Last week, the U.S. House passed a bill from U.S. Rep. Ted Yoho, R-Fla., the chairman of the U.S. House Asia and the Pacific Subcommittee, to help Taiwan become a full member of the World Health Organization (WHO). Last year, for the first time in almost a decade, Taiwan was not invited to the WHO’s World Health Assembly (WHA).
Yoho’s bill would make the State Department focus on giving Taiwan a larger role at WHA events down the road and continue to be active with the WHO. The House passed the bill without opposition and Yoho weighed in on Tuesday after his legislation was passed.
“Taiwan is an important democratic partner for the United States, and this legislation will advance our mutual interests by ensuring that the U.S. plan to support Taiwan’s involvement in global health is responsive to recent challenges,” Yoho said. “Taiwan has proven time and again that it is a model contributor to world health. Since 1996, Taiwan has invested over $6 billion in international medical and humanitarian aid efforts impacting over 80 countries; it has made significant financial contributions to the Global Fund to Fight AIDS, Malaria and Tuberculosis; and in 2014, Taiwan responded to the Ebola crisis by donating $1 million and providing 100,000 sets of personal protective equipment.”
The North Florida Republican insisted communist China was behind Taiwan being left out of the WHA.
“Despite Taiwan’s contributions to global health, the People’s Republic of China has stepped up its campaign to marginalize Taiwan,” Yoho said. “Last year, Beijing poached one of Taiwan’s few remaining diplomatic partners, the Republic of Panama, and prevented Taiwan’s participation in a number of international organizations. Though Taiwan had participated at the WHO’s annual summit for years, the Taiwanese delegation was blocked from attending in 2017.
“Taiwan’s exclusion from the WHO serves no purpose other than to placate Beijing, and puts the world at risk. During the 2002-2003 outbreak of SARS, official WHO notifications and technical assistance to Taiwan were either blocked or delayed, all while patients in Taiwan died and the virus continued to spread. These diseases know no borders, and considering the extensive transit and trade links it shares with the world, Taiwan’s participation at the WHO is essential,” Yoho continued.
“Taiwan is a benevolent actor on the international stage and deserves to keep the place it has earned. Congress has long supported Taiwan’s international space, and my bill will continue this important work by helping to ensure that the U.S. diplomatic strategy to advocate for Taiwan’s WHO participation adapts to Beijing’s increased efforts to box out Taiwan,” Yoho added. “The next WHO summit will take place in May of this year. With this legislation, the House has recommitted to established U.S. policy by supporting Taiwan’s involvement in the WHO and taken a stand against Beijing’s increasingly oppressive tactics. I urge my colleagues in the Senate to join this stand and pass companion legislation at the earliest opportunity.”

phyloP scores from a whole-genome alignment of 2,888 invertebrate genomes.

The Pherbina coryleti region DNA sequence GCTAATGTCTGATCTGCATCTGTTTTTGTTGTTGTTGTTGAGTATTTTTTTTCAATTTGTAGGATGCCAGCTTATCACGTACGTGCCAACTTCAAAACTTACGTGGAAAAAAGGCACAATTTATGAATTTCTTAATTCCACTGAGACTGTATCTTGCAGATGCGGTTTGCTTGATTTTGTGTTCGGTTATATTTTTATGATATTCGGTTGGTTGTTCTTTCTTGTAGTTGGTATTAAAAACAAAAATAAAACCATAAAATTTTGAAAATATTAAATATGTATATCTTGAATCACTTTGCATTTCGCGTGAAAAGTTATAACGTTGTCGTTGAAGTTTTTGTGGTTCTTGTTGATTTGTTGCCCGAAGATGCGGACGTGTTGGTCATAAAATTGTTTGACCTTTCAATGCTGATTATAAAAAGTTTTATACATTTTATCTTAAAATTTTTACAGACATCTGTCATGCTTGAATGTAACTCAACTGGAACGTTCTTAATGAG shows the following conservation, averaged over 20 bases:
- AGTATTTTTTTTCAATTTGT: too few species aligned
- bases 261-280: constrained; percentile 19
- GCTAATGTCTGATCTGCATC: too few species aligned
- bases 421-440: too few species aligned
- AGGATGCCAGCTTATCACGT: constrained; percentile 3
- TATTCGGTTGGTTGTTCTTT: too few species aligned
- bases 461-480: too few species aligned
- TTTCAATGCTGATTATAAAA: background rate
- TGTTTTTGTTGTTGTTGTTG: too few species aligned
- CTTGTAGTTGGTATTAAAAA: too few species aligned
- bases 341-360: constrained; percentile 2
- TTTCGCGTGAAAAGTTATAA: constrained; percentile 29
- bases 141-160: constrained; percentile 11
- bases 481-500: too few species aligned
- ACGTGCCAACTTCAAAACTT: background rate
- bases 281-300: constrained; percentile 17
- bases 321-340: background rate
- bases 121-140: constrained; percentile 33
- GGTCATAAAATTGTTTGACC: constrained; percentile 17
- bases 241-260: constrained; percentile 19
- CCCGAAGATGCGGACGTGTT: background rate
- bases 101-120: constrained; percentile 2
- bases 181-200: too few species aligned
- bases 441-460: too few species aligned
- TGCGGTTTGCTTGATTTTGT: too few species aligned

Yoho’s bill has the support of some of the leading voices on Capitol Hill on foreign affairs. U.S. Rep. Ed Royce, R-Calif., the chairman of the House Foreign Affairs Committee is behind the bill. So is U.S. Rep. Eliot Engel, D-NY, the ranking Democrat on the House Foreign Affairs Committee Subcommittee.
“Taiwan’s participation in the World Health Organization is a matter of public health,” Royce said when Yoho introduced the bill last year. “Taiwan has contributed greatly to international efforts to prevent epidemics and provide critical humanitarian aid. The wrongful decision this year by the World Health Assembly to exclude Taiwan should not be allowed to happen again.”
“Taiwan is a model contributor to global public health, as in so many other areas,” Engel said. “A disease does not respect national boundaries, and neither should politics play a role in efforts to address global-health challenges. It’s in America’s interest for Taiwan to participate in the World Health Assembly and other international fora where it already meaningfully contributes to health and safety. This legislation is a win-win: it promotes global health and seeks to improve our efforts on Taiwan’s behalf. I’m pleased to be an original cosponsor of this bill.”
Two congresswomen from South Florida who sit on the Foreign Affairs Committee–Republican Ileana Ros-Lehtinen and Democrat Lois Frankel–cosponsored the bill.
Yoho has been focused on Taiwan in recent months, including throwing his support behind the Trump administration’s decision to resume arm sales with that nation, including a $1.4 billion package which includes torpedoes, missiles and radar systems.